The Geology of Devon and Cornwall, England

With over 400 million years of history recorded in the rocks, the far southwestern counties of Devon and Cornwall, England share some of the most interesting geology found in the British Isles. The counties boast coastlines along the English Channel to the south and the Bristol Channel to the north. Spectacular shorelines, misty moors, peat bogs, outcroppings of granite, and ancient mines are just some of the geologic features found in the area.

Starting in east Devon and continuing into Dorset, the Jurassic Coast follows the shoreline of the English Channel. Named for the geologic period when dinosaurs roamed the earth, this rugged coastline is composed of cliffs containing rocks from all the periods during the Mesozoic Era. The Triassic, Jurassic, and Cretaceous rocks are sedimentary, recording 180 million years of ancient earth’s history. This stretch of coastline is a World Heritage Site, one of only two completely natural wonders with this designation in the United Kingdom. Frequently visited by geologists and paleontologists, the area abounds in fossils from the period. The cliffs offer a fabulous exposure of the rocks of this intriguing geologic era along with incredible scenery that has developed along the rugged coast. An interesting marker, the Geoneedle, is located at Orcombe Point near the western edge of the Jurassic Coast at Exmouth in Devon. Made from a variety of stone representing the major rocks in the sequence exposed along the Jurassic Coast, the Geoneedle was presented at the time the coast became a World Heritage Site. Climbing to Orcombe Point allows the visitor a glimpse of the millions of years of natural history represented by the sedimentary rocks. Evidence of a dynamic environment is recorded in the cross-bedded sandstones that contrast with the siltstones deposited in much quieter seas. From Orcombe Point, the visitor can view the portion of the South West Coast Path that runs along the Jurassic Coast in one direction and on through Devon and Cornwall in the opposite direction, paralleling the coastline.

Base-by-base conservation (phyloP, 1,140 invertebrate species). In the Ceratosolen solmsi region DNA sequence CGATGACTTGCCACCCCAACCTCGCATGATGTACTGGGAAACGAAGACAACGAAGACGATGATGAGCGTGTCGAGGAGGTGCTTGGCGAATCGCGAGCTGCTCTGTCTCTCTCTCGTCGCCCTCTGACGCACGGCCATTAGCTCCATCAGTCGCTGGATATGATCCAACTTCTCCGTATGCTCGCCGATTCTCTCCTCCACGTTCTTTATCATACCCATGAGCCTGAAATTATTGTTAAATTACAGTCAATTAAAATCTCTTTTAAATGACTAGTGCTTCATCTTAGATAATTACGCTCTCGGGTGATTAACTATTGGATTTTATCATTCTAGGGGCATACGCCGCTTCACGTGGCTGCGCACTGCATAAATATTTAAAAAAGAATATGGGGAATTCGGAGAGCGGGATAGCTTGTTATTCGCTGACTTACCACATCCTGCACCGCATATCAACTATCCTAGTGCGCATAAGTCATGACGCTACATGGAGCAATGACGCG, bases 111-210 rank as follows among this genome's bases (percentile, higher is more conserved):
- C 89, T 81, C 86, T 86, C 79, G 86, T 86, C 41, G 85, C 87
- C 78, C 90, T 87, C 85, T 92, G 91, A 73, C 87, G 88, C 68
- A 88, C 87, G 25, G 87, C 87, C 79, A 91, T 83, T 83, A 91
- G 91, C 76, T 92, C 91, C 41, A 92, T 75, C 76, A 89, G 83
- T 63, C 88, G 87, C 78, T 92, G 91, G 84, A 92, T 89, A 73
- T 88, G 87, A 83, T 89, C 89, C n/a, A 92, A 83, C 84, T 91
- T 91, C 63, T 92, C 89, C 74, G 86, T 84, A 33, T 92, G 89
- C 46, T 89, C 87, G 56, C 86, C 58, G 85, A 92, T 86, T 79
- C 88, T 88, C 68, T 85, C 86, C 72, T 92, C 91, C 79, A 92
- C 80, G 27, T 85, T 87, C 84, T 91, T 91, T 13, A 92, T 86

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Following the South West Coast Path to the southwest takes one through the western coastal area of Devon and on to Cornwall. Rich estuaries, where rivers meet the sea, are home to sea birds and other wildlife along the western coastal areas of Devon. Bluffs, cliffs, sand spits, and villages dot the coastline.

Cornwall is an interesting mix of granite intrusives, metamorphic rocks that formed next to the intrusion, Devonian period sedimentary rocks, and a very rare area of uplifted and exposed oceanic crust. Stretching to the furthest west point of Britain, Cornwall has been heavily eroded along the coasts by the massive strength of the waves and winds, leaving spectacular rocky cliffs. The north coast of Cornwall along the Bristol Channel has the most rugged coastline. Cliffs reaching heights of over 700 feet are found here interspersed with sandy beaches. This area is a rich source of tourism income due mainly to the geology. One of the most spectacular areas is found at Lands End, the point furthest west in England, where rocky cliffs meet the sea. Up until the 20th century, the geology of the area also brought wealth to the area for its rich metal and mineral deposits.